Blurred Vision

How China and the WTO agreed to disagree over trade rules

Always ready with delightful policy jingles, Beijing has repeatedly described China’s two decades of World Trade Organization (WTO) membership as “embracing the world with open arms”.[1] This giant group hug got off to a shaky start and led to some chafing, but it has also stood the test of time. Neither side denies the divergence between Chinese and global economic visions for the near future, but all involved hope for improvement. This article by Gabor Holch of Campanile Management Consulting calls for due credit to Beijing’s participation in the WTO over two decades that dramatically changed China, the world, trade and relevant organisations.

Why China wanted in

At the turn of the millennium, China needed urgent investment to support a rapidly growing economy. Two decades of reform and opening up had proven marketisation to be an effective antidote to a nosediving state-planned economy, but reform cost money, and Beijing had to keep the momentum going. China’s struggling firms and vigorous workforce had reconnected with global markets, but the ties were weak. Its ‘most favoured nation’ status with the United States (US) required annual Congressional approval; rejection could have resulted in sky-high tariffs and snowballing reactions from Japan, the European Union (EU) and the Association of Southeast Asian Nations.

Therefore, Beijing’s jubilant reaction to WTO accession illustrated that it expected participation to “expedite the process of China’s reform and opening, the cleaning up of laws and regulations, an impartial, efficient judicial system, and competition to the country’s inefficient state-owned enterprises (SOEs).”[2] In other words, the WTO would not only bring much-needed foreign investment but also prepare China for receiving it.

Why the WTO wanted China

Beyond the hope that the above would materialise, China’s accession promised to solve complex political problems. The WTO’s predecessor, the 1947 General Agreement on Tariffs and Trade (GATT), had lasted half a century before its 1994 Marrakesh Summit founded the WTO. Over half of the world’s nations had joined the GATT, but China kept slipping away as its post-war national identity was formed. The Nationalist (国民党Guomindang) Government was an early GATT signatory but lost authority over most of China’s one billion consumers. The 1971 transfer of Taipei’s United Nations seat to Beijing had stranded the GATT between a member hostile to markets and a cooperative non-member. Since statehood is not a precondition of WTO membership, including both promised to ease cross-strait conflict, at least on the level of foreign trade. Beijing’s own vision for accession and Washington’s vocal hope that the WTO would ‘help China play by the rules’ boosted such hopes well into the first decade of the new partnership.

What China joined

The conditions and balance sheet of China’s membership evoke endless debates as well as pervasive urban legends. We may never know for sure if the 1999 bombing of the Chinese Embassy in Belgrade triggered some guilt-induced leniency in Western leaders towards China, or whether the following year Premier Zhu Rongji personally intervened to stop a visiting US delegation from defiantly boarding their flight, thus saving last-minute accession talks.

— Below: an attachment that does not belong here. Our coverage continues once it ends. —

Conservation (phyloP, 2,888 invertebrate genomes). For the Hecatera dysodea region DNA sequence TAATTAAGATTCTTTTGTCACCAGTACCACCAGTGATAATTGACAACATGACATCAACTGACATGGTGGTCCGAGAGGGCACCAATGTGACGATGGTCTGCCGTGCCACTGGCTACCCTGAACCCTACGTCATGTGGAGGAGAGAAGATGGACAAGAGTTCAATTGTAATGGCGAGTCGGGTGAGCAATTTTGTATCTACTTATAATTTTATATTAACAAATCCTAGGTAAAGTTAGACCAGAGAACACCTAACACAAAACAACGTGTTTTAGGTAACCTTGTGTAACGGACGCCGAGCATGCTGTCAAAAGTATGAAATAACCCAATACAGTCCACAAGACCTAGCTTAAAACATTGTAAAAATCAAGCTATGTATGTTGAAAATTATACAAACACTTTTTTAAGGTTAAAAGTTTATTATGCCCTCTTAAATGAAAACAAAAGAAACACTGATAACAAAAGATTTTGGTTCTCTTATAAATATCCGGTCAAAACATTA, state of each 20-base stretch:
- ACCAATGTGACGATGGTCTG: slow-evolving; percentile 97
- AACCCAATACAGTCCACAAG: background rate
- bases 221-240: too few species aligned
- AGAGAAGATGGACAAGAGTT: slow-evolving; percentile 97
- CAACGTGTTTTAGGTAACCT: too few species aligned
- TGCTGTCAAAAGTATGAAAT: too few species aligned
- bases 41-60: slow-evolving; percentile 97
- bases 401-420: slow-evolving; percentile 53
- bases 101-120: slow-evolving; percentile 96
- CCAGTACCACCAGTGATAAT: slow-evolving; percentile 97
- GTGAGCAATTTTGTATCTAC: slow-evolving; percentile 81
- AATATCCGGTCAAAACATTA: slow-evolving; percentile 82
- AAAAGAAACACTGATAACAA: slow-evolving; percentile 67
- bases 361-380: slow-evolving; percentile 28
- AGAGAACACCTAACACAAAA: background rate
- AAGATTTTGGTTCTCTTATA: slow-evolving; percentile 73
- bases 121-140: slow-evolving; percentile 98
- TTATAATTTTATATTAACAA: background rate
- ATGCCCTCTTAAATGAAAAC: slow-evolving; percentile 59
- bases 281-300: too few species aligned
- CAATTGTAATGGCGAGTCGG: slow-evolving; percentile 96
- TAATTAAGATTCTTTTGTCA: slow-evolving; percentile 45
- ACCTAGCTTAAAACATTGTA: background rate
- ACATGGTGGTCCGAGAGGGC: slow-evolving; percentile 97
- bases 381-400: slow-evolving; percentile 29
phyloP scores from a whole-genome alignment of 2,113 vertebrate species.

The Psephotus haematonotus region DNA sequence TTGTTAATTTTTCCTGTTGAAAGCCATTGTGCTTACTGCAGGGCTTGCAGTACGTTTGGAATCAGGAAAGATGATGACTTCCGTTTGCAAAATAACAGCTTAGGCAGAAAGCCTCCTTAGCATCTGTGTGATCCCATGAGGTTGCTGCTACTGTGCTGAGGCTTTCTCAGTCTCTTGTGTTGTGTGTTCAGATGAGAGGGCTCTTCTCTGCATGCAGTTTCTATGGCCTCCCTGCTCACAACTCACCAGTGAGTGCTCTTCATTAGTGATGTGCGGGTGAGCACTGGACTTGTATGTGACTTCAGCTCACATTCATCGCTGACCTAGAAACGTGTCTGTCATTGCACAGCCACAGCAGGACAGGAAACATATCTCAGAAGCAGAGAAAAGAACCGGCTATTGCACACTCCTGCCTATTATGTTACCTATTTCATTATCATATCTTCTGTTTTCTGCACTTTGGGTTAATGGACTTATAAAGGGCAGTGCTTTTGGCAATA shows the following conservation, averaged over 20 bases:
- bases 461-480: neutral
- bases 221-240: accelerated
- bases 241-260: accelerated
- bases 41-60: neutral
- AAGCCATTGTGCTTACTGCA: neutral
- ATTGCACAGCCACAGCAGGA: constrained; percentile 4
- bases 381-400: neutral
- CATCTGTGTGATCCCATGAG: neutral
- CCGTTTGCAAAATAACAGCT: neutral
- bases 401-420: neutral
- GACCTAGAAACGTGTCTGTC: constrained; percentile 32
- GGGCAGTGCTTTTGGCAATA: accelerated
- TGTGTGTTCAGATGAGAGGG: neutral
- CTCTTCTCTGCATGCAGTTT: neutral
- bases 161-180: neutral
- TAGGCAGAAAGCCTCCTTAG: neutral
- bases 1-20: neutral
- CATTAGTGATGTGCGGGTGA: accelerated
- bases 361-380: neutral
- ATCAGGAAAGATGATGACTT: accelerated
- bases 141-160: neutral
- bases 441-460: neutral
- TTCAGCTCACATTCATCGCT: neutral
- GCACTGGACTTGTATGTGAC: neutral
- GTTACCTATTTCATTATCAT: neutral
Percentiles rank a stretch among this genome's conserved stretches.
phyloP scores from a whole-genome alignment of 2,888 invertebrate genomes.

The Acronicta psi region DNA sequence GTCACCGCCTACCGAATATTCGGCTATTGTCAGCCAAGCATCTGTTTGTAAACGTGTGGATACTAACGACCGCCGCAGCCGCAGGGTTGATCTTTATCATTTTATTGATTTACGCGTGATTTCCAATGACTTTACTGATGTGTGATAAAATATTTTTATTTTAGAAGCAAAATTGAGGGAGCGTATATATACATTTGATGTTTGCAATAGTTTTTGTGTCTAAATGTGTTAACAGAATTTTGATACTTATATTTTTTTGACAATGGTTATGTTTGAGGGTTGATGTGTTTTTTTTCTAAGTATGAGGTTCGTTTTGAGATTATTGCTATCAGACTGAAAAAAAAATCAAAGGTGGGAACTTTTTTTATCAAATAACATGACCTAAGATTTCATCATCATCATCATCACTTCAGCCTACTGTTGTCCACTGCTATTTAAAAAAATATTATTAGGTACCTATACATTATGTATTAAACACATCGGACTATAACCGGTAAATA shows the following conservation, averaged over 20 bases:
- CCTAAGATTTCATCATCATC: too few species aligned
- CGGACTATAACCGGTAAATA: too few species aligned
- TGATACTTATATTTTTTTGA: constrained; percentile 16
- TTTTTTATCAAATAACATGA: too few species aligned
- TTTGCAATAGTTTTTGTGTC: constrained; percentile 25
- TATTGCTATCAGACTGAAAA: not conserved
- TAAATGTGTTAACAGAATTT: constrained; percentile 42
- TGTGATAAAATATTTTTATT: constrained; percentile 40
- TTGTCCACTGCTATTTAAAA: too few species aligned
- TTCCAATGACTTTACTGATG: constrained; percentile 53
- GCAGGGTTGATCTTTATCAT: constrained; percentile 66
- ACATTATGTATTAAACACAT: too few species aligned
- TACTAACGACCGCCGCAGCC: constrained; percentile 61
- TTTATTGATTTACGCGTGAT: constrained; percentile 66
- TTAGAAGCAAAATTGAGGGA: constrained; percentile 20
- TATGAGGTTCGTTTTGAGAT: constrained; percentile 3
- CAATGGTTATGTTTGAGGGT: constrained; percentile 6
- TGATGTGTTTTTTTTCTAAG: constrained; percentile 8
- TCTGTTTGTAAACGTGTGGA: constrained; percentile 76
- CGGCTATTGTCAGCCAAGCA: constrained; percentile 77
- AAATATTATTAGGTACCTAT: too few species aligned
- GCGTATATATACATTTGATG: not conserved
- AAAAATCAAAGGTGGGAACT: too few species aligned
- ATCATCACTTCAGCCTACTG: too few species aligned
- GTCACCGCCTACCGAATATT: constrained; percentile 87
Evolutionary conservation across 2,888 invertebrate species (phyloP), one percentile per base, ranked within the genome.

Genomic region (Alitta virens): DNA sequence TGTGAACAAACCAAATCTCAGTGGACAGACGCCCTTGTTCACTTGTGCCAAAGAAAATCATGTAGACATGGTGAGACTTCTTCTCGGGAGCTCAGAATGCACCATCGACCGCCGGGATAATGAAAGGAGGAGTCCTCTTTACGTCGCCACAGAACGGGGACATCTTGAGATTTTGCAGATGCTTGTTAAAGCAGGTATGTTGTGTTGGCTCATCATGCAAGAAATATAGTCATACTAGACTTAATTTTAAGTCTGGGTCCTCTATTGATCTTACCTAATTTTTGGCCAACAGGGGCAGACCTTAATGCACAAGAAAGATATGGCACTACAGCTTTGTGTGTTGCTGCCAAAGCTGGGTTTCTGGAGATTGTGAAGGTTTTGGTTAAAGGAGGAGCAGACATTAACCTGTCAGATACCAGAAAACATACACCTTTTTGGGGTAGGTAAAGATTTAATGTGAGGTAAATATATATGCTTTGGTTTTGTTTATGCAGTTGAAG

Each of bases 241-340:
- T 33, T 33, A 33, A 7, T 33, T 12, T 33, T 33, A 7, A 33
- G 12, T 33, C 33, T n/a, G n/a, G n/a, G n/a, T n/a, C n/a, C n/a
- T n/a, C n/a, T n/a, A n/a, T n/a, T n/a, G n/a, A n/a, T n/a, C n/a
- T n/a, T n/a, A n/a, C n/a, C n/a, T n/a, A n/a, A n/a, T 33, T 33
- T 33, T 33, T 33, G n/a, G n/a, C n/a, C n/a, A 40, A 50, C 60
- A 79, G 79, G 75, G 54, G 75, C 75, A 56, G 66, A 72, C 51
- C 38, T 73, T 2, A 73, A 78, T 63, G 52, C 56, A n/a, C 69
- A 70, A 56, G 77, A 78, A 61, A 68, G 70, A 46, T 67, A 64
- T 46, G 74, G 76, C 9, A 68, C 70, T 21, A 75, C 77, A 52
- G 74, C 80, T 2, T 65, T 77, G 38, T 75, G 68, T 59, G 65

Regardless, credible experts agree that, as former WTO Director-General Pascal Lamy said, “China did not join the WTO on the cheap”.[3]  In fact, conditions for China were set higher than for any previous developing nations. In its Accession Protocol, Beijing committed to “letting markets rather than the state set prices, equalise trading rights for state and private firms, improving the transparency of economic policy, non-intervention in the operation of the market, non-discrimination between domestic and foreign firms, and strengthening the rule of law in governing the economy,” summarises Yeling Tan, author of Disaggregating China Inc.[4] Furthermore, unlike most members, China was required to elevate WTO rules to the status of national legislation.

What happened in the past 20 years?

All assumed that China would catch up fast with the preconceived vision, China’s chief negotiator Long Yongtu told the WTO in 2011.[5] Indeed, the rise of the Chinese economy was spectacular. In the first decade of membership, China’s import-export volume grew from US dollars (USD) 0.5 billion to USD 3.0 trillion, and its per capita gross domestic product (GDP) rose from the level of Sudan to that of Mexico. China also learned the rules fast, becoming the third most active member after the US and the EU.[6]

But, along the way, Beijing decided to rewrite rather than follow the curriculum. Digressing from the agreed plan during the 2007-8 financial crisis resulted not only in selective compliance with WTO decisions but also a rhetoric of China providing an alternative economic model. The global authority of the US was undermined as Washington wrestled with the economic crisis on both the domestic and international fronts, and China promptly filled the rhetorical vacuum. A decade later, as then-US President Donald Trump openly pondered withdrawing from the organisation, Chinese President Xi Jinping delivered a scornful speech on the sorry state of global free trade at the 2017 Davos World Economic Forum.